Jack Germond, a great political reporter, died today at his home in West Virginia at the age of 85. Beginning in 1974, he wrote often for Washingtonian, and a few of his magazine stories are below.
When I met Jack in 1968, he was covering national politics for the Gannett newspapers. Back then, press coverage of presidential campaigns was dominated by maybe ten reporters, and Jack, through his energy, savvy, and wit, was one of the leaders of the pack. Those top print reporters—Jack, columnist Robert Novak, plus the reporters from the AP, UPI, New York Times, Washington Post, Los Angeles Times, Chicago Tribune, Baltimore Sun, Time, and Newsweek—helped decide the kind of campaign coverage that went out to most Americans.
Much of the tone of the campaign coverage was decided over long dinners at the end of the day. The dinners were held under “the Germond rule,” which said that the check would be split evenly, meaning that you might as well enjoy as much food and drink as possible because you were helping to pay for everyone else’s food and drink. Jack loved those dinners and was, in effect, the chairman of the board of the top political reporters.
In 1974, Jack went to the Washington Star and then to the Baltimore Sun, where he teamed often with another great reporter, Jules Witcover, on his stories for Washingtonian and columns published by many newspapers. In the late 1970s, Jack was one of the first of the great print reporters to go on television—he was a regular on The McLaughlin Group, making him one of the nation’s most entertaining and popular political reporters.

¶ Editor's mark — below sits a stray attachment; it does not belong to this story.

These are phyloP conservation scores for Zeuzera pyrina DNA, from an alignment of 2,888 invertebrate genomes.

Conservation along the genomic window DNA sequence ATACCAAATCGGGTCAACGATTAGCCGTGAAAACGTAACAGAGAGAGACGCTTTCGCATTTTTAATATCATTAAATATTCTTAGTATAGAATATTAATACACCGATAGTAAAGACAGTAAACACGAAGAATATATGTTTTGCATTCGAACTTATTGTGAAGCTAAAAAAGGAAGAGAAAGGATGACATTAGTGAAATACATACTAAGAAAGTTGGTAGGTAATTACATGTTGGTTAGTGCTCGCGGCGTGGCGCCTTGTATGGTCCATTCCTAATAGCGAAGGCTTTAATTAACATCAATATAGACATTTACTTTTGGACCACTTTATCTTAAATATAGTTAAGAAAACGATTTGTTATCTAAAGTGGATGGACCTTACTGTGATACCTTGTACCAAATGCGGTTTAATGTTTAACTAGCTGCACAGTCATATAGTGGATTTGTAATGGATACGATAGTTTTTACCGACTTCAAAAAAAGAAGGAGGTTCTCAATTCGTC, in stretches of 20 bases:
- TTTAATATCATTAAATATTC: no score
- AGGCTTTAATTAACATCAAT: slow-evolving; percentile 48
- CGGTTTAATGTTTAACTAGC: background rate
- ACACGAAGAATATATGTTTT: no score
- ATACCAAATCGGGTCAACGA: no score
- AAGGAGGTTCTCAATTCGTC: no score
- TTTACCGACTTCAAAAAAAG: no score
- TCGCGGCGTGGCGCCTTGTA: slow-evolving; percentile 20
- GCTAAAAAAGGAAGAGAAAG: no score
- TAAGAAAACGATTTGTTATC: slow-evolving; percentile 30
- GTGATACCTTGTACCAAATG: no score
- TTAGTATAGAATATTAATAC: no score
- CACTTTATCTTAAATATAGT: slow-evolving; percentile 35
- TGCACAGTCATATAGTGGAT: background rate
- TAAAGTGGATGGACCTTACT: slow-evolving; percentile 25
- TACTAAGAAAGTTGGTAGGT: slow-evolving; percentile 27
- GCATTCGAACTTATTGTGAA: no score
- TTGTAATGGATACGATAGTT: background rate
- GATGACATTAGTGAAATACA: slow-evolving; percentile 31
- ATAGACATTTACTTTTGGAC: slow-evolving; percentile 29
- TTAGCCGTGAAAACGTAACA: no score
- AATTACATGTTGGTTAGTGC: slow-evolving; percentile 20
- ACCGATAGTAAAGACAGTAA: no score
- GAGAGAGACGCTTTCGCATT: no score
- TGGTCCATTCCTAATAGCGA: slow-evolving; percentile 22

The following are selected pieces Jack wrote for Washingtonian.
Political mischief isn’t what it used to be, but we still have a few rogues, cranks, and buffoons.
Will there be a woman President in this century? Would you believe a woman Vice President in 1984?
Once again Teddy crossed up the political experts, but it wasn’t the first time they'd been badly burned.
Why is everyone being so nice to that terrible Dick Nixon and so mean to that fellow from Georgia?
Republicans are taking over in the south, but can they dominate the country? And what happens after Reagan?
In 1962 John Glenn became the first American to orbit the earth. Now, in 1982, he is an increasingly respected Senator from Ohio, and he is cautiously circling the Oval Office.
You may think the Vice President hasn't done anything to make anyone mad, but the Right fears that he's secretly taking over the Reagan Administration, and they shudder at the thought of a President George Bush.
New Hampshire has the nation’s first presidential primary and often picks winners. But sometimes it leaves front-runners frozen stiff.
The candidates may spend millions of dollars and talk intelligently about big issues. But in the end, the race for president can turn on a single gaffe.
Advice from a veteran political reporter on how to be a smarter voter.